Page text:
A Day in Glasgow – by Patrick Holland

Woke up, got out of bed, had cereal, there was no bread. Flatmate is making an omelette out of all the remainders they can gather.

Walk down through the suburbs from Murano St residence to a history lecture. The lecturer is explaining his role in research for the UNODC regarding the unintended consequences of the ‘war on drugs’. The building is not quite as fairytalesque as some of the others but you can’t have it all.

Stroll through Kelvingrove Park past the dog walkers, cyclists and occupied benches of people eating and talking and trying to stay warm. Supposed to be meeting a friend but will be late. The rain is absent for the day. The old victorian buildings look very imposing and so many seem worthy of names and importance.

We meet out front of the Celtic Football Club store and wander in to get ourselves some tickets for the evenings game.

Underneath Glasgow Central Station is a small secondhand store selling more music, books, prints, collectables and dvds than you could poke a stick at if there were room for sticks in the shop. The kind of place where there is too much stuff to buy anything.

Go to a gallery down by the Trongate, free entry as per usual. We walk around looking unknowingly at all sorts of pieces, impressed by some, unsure of others. The main attraction is a later show.

I know a chippy/diner around the corner to get some lunch. Fish, chips, chicken and mostly anything that can be battered and survive the trauma of a deep fryer. Brown sauce – what is that?

Back to the gallery for the performance. It is kinetic sculptures accompanied by sound and light. Each piece is put together using an assortment of old bits and pieces, often involving singer sewing machines, many of them acquired from the nearby barras markets.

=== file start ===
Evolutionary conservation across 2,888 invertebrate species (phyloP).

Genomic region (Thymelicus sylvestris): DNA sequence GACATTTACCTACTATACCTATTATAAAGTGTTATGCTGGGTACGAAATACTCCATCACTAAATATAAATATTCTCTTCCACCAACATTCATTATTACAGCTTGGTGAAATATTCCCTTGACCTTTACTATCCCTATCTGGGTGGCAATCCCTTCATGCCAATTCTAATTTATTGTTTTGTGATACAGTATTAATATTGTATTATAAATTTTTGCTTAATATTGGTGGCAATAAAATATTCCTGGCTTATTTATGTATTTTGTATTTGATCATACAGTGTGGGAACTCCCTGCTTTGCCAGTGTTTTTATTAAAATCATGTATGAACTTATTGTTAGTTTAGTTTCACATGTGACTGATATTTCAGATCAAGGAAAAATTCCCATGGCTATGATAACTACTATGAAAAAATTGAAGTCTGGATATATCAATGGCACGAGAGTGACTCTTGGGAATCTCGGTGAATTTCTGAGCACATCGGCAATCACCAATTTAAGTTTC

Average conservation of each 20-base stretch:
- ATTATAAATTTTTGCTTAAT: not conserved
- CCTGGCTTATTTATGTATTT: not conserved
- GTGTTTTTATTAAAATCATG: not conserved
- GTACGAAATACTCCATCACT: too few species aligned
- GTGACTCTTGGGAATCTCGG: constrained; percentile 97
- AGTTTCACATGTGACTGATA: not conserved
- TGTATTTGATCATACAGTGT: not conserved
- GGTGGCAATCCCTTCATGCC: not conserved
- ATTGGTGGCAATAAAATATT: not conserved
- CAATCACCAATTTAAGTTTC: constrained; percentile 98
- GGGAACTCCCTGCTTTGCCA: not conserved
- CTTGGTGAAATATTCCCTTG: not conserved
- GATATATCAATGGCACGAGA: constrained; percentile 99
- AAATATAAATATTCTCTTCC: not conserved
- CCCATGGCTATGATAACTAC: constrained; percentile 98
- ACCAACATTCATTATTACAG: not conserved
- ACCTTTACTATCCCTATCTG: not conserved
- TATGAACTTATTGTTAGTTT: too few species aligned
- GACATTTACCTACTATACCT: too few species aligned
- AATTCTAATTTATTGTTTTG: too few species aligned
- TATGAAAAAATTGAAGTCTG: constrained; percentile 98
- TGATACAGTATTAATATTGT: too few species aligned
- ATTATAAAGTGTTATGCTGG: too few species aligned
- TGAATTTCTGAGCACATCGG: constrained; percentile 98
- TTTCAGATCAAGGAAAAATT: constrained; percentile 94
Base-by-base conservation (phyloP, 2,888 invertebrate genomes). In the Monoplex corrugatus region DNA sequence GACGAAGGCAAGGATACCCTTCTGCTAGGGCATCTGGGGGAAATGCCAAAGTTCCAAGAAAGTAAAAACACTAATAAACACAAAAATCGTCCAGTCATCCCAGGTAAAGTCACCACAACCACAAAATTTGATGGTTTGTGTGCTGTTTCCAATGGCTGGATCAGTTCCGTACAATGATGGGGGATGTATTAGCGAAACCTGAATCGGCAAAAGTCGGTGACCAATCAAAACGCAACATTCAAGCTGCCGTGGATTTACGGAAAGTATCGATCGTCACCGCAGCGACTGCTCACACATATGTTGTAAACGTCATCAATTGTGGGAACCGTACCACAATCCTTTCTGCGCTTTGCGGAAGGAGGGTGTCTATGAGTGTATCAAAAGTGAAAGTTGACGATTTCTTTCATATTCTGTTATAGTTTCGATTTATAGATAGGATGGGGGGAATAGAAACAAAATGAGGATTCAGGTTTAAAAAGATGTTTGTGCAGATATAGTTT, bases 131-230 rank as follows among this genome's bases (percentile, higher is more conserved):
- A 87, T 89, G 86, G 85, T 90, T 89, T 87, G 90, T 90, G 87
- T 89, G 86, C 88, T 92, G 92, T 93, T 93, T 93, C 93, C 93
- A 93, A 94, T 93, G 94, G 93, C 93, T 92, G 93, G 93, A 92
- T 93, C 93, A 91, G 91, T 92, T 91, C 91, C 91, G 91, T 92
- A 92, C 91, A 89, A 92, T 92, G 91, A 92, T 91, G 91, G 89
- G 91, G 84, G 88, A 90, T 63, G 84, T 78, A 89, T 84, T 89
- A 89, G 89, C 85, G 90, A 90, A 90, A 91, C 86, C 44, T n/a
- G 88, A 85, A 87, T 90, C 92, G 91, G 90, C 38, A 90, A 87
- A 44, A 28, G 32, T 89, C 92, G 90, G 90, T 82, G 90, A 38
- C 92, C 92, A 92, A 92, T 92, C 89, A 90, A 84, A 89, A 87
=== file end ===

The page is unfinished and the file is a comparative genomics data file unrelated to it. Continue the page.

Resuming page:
Have to get back home in time to be ready for the game. We buy a football on the way. Having collected a Spanish flatmate it’s up to the park for a kick before the light completely fades, just after 5pm. Unbeknownst to us, the makeshift pitch provides a view of the best part of the whole city with its lights turned on. An unexpected delight, the standard of play is sloppy despite excellent conditions.

A couple of pints of cider in the flat and then a taxi to Celtic Park. A cup tie with Glaswegian minnows Partick Thistle, the crowd is small and perhaps a little apprehensive. Chants bounce across from the opposite end and Celtic find the back of the net five times at our end, dismembering an undermanned Thistle.

Walk briskly among a stream of black jackets and coats and green and white scarves in the cold, dry night trying to work out where to go. The city is mostly quiet but Sauchiehall St is always alive with live music and busy bars for all punters. The night turns into the morning and I need to get some sleep.

Tomorrow I have to read about Mexican anti-drug policy and try to be prepared for law of the sea. I might have to do laundry too.

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